Today, I’m the director of the Alzheimer’s Prevention Clinic, and I oversee more than 30 people who build tech applications, assist with the myriad aspects of our research programs, and develop new methods of cognitive testing. We’re taking a different approach to managing Alzheimer’s prevention because we’ve learned that the disease builds up over 20 or 30 years before the first symptoms appear. We’ve created a free online course for the public on Alzheimer’s prevention and treatment, and done prospective studies that preliminarily show that changes in lifestyle — exercising more and eating a healthy diet — can maintain or improve cognition, and reduce a person’s calculated risk. Just because most people are diagnosed in their 70s and 80s doesn’t mean that you shouldn’t be treating them 20 to 30 years before. Since Alzheimer’s prevention is in its infancy and our patients are in their 30s and 40s, our next steps are to incorporate biomarker tests to more definitively assess the effectiveness of our clinical precision-medicine interventions. Before receiving our recent National Institutes of Health funding, the cost of biomarker testing was prohibitive, but now, with sufficient funds, we are on our way to determining the long-term impact.
Essentially, everything I tell my patients to do, in terms of making the right lifestyle choices, I do myself. Quite honestly, I firmly believe that the totality of evidence is overwhelming that these changes can reduce my own personal risk, as well as my patients’ risk, while also benefiting overall health.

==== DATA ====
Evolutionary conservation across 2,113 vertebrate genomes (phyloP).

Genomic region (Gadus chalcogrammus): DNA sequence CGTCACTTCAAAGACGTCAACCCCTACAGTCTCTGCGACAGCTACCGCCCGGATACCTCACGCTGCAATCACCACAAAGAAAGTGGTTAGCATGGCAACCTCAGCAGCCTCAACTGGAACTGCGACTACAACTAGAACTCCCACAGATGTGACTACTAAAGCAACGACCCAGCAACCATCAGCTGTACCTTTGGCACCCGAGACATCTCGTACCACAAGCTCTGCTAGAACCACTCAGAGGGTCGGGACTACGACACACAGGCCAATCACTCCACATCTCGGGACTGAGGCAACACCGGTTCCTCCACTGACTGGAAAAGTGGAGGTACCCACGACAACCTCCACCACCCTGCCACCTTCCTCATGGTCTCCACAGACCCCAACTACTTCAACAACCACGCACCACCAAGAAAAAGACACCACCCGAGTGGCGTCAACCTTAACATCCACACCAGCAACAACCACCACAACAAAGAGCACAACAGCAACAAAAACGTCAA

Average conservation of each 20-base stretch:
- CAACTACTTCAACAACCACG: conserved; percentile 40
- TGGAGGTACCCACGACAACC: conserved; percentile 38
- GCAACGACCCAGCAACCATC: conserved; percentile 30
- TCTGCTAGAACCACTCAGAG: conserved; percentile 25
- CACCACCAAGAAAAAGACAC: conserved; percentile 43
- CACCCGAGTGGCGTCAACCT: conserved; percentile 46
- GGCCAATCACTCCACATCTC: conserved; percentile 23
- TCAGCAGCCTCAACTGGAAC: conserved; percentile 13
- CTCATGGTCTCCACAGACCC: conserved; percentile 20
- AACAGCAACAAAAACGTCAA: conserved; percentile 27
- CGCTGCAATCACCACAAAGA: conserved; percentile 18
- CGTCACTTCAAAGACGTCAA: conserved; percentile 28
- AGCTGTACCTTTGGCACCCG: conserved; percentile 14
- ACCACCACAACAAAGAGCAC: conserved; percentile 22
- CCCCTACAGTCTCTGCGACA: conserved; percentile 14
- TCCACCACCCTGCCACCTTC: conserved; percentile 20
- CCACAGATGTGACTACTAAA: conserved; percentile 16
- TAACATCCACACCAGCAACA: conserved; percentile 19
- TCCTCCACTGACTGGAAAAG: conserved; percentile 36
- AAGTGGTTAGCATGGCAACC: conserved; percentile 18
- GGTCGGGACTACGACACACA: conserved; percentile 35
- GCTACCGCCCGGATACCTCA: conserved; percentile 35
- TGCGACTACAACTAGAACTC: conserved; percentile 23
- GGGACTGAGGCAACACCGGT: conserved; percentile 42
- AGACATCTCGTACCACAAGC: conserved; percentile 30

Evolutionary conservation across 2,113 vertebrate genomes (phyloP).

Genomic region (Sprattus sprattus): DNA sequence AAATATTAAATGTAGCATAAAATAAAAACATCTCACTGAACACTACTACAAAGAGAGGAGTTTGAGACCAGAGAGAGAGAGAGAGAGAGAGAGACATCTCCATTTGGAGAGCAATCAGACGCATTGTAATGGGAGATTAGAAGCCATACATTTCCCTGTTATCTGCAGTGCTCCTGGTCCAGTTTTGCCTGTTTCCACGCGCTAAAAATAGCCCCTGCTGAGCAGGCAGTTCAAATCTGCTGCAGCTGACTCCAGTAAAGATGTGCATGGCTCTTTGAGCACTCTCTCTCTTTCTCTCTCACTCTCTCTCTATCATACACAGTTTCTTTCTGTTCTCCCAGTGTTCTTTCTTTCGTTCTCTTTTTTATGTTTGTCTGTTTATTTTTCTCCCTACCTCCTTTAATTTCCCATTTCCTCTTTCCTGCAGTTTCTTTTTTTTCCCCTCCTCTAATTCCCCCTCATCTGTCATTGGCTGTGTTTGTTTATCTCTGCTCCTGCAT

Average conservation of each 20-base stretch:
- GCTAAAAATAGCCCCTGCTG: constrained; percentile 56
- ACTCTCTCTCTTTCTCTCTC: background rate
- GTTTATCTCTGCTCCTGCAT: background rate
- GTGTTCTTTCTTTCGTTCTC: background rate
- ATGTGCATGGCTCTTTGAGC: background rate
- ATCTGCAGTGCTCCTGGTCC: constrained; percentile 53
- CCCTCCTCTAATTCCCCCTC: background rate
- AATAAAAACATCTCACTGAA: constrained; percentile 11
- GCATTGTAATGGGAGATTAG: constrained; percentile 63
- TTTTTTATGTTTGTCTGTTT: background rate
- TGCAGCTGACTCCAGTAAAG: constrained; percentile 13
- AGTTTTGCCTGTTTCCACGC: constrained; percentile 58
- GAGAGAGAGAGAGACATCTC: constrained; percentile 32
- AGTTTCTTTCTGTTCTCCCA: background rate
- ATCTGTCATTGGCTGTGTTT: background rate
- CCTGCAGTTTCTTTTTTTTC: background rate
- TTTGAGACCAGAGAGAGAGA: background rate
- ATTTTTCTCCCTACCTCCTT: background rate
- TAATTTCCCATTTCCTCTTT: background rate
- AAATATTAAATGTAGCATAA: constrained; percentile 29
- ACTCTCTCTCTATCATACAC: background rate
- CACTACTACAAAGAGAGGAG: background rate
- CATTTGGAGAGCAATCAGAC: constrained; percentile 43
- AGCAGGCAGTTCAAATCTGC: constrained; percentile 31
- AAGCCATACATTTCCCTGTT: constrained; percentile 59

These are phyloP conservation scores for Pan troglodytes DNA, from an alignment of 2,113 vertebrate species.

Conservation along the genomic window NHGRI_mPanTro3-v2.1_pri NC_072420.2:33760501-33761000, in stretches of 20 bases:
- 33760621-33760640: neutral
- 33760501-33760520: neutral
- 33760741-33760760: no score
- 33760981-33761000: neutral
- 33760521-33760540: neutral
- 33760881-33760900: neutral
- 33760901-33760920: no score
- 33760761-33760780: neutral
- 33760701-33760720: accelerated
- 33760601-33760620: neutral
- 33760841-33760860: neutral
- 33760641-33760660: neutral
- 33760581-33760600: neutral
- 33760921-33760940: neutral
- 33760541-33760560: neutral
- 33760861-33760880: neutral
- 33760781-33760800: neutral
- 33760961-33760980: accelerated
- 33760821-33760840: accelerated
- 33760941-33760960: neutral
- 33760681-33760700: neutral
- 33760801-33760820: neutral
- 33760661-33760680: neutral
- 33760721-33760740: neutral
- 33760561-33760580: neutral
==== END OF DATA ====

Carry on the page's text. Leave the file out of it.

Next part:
I exercise a solid three days a week, at least twice with high-intensity interval training (like spinning classes), and once a week I do resistance training. I don’t eat more than 1,800 to 1,900 calories a day. I got my body fat measured, and I’m at 17 percent. I should probably get down to 16 percent, but I’m a firm believer in staying balanced and making your brain and belly happy, so I occasionally have chocolate ice cream and add some agave or brown sugar to my coffee and iced tea.
Using the words “Alzheimer’s” and “prevention” in the same sentence, oh, gosh. I used to get tomatoes thrown at me. Like, can you really prevent a heart attack? No, you can reduce a person’s risk. Same thing with Alzheimer’s. If we don’t use the word “prevention,” though, people think there’s nothing you can do, so they go on living their usual lifestyles, and guess what? One out of three cases of Alzheimer’s disease may be preventable based on lifestyle changes. A landmark study indicated that exercise, diet changes and cognitive training had a positive impact on cognitive function over time. And guess what again? These interventions are even more effective in those people who have the most common gene for late-onset Alzheimer’s disease. So, not only do we have some control over our destiny, it may even be possible to win the tug-of-war against your genes.
Dr. Richard Isaacson, M.D., specializes in neurology at NewYork-Presbyterian/Weill Cornell Medical Center. He is the founder of the Alzheimer’s Prevention Clinic (APC), Weill Cornell Memory Disorders Program, and a trustee of the McKnight Brain Research Foundation. He is also the author of two best-selling books, The Alzheimer’s Prevention & Treatment Diet and Alzheimer’s Treatment Alzheimer’s Prevention: A Patient & Family Guide.